I stood in the AT&T store looking down at the broken husk of my phone. Every few seconds the screen would flicker valiantly before extinguishing once again, emitting a sad, slow buzz in the process.
“How many photos did you say it was again?”
It was 4,000. The small device gasping for breath on the table in front of me contained the images of my summer—carefully catalogued evidence of the time I had spent trekking around the Malay Peninsula of Southeast Asia. (Less well documented? The hours spent editing copy and formatting spreadsheets at the gallery where I interned.) I had not backed up the photos; my phone’s resuscitation was my only hope.
Almost as soon as I left Malaysia, I was unsure of whether or not I had really been there at all. After three months of sweat-hazed exploring, I returned home to chilly Northern California and set about forgetting everything that had happened in the previous weeks. My tan lines receded with admirable speed, and with them, my certainty that I had really been to the other side of the world diminished as well.
Physical evidence seemed to disappear. The boringly meticulous cloth journals I had carried around everywhere unwrote themselves, ink winding backwards along the page and furling inside the reservoirs of lost pens. The many small items I had pocketed during my travels—interestingly shaped rocks, canisters of sharp-smelling tea, an incredibly loud metal keychain—had turned mutinous or were imbued with their own sense of wanderlust and took off almost immediately. Lacking any physical evidence that my summer travels had indeed taken place, I was left to conclude that I had dreamed the whole thing. And now, the photographs were gone, too.
Indeed, without any reliable record of my time there, I began to wonder if Malaysia really existed at all. Malaysia is, after all, a complicated place, and it can be difficult to find traces of the past even within the country itself. The port town of Melaka (probably better known by its anglicized alter ego, Malacca) is a kind of palimpsest of a colonial past.
The Portuguese were the first to conquer the city in 1511, taking stones from graves and mosques to build their fortifications. A century or so later, the Dutch arrived and filled those fortresses with heavy VOC cannons pointed toward the blue water of the strait. By the time the British showed up in the mid-eighteenth century, the Melakans were weary of watching their city fall victim to proxy wars between great powers, and it had become unclear just who was trying to make a point to whom. Just to be safe, the latest invaders began systematically destroying the now-historic Portuguese fortifications.
Only the corner of a single old fort, A’Famosa, still stands on a bluff overlooking the city, like a door missing the wall around it. The windows and ceiling are full of sky; as a fort goes, it leaves much to be desired. There’s almost nothing left, but it’s still possible to step inside the thick slabs of walls and breathe in a few-and-far-between moment of cool. When I stepped back outside into the heat, a group of youngish boys clambering over the crumbling stones asked to take a picture with me. What happens to photographs we never see?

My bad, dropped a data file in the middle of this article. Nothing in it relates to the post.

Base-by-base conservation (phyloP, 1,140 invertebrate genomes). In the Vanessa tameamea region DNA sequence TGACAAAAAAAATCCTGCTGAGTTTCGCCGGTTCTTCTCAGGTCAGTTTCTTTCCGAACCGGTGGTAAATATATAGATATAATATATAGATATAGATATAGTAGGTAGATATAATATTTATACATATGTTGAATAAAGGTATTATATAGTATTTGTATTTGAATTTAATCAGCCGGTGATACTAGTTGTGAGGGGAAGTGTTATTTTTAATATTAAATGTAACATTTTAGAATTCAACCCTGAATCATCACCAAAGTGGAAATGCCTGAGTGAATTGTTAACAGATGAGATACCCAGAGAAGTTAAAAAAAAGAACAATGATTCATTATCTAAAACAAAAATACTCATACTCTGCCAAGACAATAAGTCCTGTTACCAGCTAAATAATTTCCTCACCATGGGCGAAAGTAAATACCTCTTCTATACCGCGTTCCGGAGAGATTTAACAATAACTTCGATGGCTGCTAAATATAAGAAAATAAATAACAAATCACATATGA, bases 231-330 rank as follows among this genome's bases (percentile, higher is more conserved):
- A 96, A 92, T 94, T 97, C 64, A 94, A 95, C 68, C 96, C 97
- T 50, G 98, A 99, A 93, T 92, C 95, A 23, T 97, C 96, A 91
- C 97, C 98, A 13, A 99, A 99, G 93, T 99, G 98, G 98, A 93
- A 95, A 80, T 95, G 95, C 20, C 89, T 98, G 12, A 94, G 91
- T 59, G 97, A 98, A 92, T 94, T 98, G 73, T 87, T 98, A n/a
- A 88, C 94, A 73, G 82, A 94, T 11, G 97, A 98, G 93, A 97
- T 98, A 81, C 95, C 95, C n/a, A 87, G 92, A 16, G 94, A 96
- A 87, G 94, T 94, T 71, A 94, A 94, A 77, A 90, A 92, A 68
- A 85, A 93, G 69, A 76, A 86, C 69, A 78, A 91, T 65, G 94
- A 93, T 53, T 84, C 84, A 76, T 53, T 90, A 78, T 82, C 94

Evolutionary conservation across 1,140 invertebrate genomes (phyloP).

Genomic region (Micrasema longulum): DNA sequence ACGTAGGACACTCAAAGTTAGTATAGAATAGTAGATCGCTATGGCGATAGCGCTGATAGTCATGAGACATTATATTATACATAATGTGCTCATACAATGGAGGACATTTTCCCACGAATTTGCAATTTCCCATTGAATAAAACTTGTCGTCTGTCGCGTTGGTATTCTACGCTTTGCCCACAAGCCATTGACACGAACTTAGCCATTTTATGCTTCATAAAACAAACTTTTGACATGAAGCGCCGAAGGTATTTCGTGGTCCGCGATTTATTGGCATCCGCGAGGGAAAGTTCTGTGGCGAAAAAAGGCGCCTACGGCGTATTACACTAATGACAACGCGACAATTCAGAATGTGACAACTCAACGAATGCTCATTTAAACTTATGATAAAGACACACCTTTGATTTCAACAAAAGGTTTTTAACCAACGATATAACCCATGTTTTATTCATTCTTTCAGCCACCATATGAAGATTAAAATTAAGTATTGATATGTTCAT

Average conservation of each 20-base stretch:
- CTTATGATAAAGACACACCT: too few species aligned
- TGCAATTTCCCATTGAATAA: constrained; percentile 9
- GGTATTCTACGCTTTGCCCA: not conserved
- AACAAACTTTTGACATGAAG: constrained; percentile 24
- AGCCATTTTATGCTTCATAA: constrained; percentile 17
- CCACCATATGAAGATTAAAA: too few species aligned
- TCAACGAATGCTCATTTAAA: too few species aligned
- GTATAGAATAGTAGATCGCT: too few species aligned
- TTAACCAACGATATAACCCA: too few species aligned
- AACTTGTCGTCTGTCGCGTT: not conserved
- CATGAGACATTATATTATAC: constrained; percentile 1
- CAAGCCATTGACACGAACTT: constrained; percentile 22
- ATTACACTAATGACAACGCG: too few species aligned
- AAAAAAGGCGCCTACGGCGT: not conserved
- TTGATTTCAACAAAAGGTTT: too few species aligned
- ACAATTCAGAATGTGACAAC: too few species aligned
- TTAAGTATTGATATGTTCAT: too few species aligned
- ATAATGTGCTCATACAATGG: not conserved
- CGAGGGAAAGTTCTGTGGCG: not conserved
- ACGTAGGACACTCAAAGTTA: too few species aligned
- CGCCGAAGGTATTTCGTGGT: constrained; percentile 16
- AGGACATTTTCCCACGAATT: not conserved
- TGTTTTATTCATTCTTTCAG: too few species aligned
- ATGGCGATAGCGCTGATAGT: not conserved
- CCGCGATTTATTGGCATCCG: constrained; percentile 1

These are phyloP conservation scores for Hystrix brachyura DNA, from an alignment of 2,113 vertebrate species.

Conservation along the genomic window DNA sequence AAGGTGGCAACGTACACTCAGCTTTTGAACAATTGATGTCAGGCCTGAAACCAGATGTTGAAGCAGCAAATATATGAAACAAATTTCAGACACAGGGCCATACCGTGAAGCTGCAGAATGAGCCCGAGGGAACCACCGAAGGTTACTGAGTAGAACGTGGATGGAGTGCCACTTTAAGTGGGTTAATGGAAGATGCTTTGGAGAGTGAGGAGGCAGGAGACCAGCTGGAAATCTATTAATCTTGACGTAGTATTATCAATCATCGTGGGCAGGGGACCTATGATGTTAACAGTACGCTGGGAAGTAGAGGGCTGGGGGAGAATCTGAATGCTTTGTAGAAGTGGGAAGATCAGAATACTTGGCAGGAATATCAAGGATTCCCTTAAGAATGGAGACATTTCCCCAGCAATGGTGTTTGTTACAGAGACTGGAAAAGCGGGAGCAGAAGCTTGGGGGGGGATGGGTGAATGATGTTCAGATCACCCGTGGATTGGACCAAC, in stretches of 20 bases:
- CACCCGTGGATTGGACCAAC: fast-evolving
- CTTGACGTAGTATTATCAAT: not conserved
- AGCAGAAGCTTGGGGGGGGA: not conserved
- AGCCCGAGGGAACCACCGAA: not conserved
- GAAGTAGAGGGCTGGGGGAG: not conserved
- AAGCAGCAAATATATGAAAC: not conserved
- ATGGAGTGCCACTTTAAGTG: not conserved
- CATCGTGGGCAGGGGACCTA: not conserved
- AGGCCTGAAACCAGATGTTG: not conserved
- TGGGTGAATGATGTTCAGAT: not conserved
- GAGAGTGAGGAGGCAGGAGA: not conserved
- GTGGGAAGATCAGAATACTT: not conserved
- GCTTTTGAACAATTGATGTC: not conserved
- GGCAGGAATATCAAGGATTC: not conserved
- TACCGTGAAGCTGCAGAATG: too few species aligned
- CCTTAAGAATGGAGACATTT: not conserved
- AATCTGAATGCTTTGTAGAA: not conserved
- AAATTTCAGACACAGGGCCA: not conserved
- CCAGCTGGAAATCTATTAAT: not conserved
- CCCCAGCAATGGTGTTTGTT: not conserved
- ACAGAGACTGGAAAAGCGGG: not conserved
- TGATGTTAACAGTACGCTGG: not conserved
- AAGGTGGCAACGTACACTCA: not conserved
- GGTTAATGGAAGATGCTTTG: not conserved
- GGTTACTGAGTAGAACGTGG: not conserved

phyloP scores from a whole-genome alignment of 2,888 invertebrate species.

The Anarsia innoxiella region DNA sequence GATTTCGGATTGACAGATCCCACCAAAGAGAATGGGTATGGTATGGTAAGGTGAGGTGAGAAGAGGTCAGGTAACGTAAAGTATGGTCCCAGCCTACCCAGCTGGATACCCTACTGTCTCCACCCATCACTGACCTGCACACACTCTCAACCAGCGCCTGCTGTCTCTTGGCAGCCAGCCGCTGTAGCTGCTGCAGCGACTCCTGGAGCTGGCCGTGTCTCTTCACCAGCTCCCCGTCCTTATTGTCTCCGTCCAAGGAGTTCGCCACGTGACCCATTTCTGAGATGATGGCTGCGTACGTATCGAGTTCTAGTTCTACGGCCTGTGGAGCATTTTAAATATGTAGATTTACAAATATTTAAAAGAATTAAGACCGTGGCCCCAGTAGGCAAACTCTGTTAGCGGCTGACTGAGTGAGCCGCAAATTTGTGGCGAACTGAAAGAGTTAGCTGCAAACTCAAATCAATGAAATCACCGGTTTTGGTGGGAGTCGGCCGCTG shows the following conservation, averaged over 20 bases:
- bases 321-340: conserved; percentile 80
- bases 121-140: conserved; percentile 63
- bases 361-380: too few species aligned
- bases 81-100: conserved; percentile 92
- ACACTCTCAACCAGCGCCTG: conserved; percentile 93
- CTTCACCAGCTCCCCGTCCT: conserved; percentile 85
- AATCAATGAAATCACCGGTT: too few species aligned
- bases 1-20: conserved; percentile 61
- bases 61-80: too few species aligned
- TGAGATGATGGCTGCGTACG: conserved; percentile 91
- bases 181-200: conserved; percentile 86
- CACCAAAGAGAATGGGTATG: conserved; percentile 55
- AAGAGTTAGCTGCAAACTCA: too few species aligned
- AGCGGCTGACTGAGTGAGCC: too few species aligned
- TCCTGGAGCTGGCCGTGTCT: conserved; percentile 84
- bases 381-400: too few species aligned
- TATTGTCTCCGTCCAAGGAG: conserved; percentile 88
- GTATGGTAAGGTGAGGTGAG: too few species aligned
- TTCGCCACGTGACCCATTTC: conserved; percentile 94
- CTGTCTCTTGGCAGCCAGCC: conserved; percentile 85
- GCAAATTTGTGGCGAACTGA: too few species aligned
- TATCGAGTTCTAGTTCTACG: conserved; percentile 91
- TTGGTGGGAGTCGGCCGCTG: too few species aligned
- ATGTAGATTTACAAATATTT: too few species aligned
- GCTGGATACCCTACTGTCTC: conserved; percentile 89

The fortresses of marauders may be gone, but there are, of course, other records of Malaysia’s history—they’re just harder to find, or perhaps harder to read. In Borneo Malaysia, secluded weavers labor over tightly knotted cloth tapestries, stained with roots and crushed leaves in bright, twisting patterns. These textiles, pua kumbu, contain stories of ancient gods that had been communicated to female weavers in their dreams. It is the work of these artisans to translate such complicated visions into strands of color, and it is a laborious process that hasn’t changed much in its long history. Sometimes, the results are geometric and abstract; sometimes, obscure animals or fanged faces grimace out from the cloth. Some dreams, it seems, are better to have than others.
There’s more than one way to keep track of the past. Weeks after I returned home, I would mix up packets of instant teh tarik, bittersweet milk tea endemic to Malaysia, and even though it wasn’t quite the same as the frothy mugs I sipped late at night in street-side food courts, at least I could remember that it wasn’t quite the same. Sometimes, as I was falling asleep in Cambridge, I would try to remember falling asleep there: a complicated negotiation between the heat and the roar of the fan and the incredibly close lightning strikes outside. More often than not, I would be asleep here before I could fully remember not falling asleep on the other side of the world.
Eventually, the necromancers at Best Buy were able to coax my phone back into consciousness long enough to pull the photos off to a safer archive, so I can look through them now and see myself walking among the ruins of a series of colonial conquests. That hasn’t particularly convinced me that any of it happened, but at least I have a record of some kind. To really remember the history of the summer, maybe I’ll have to dream about it.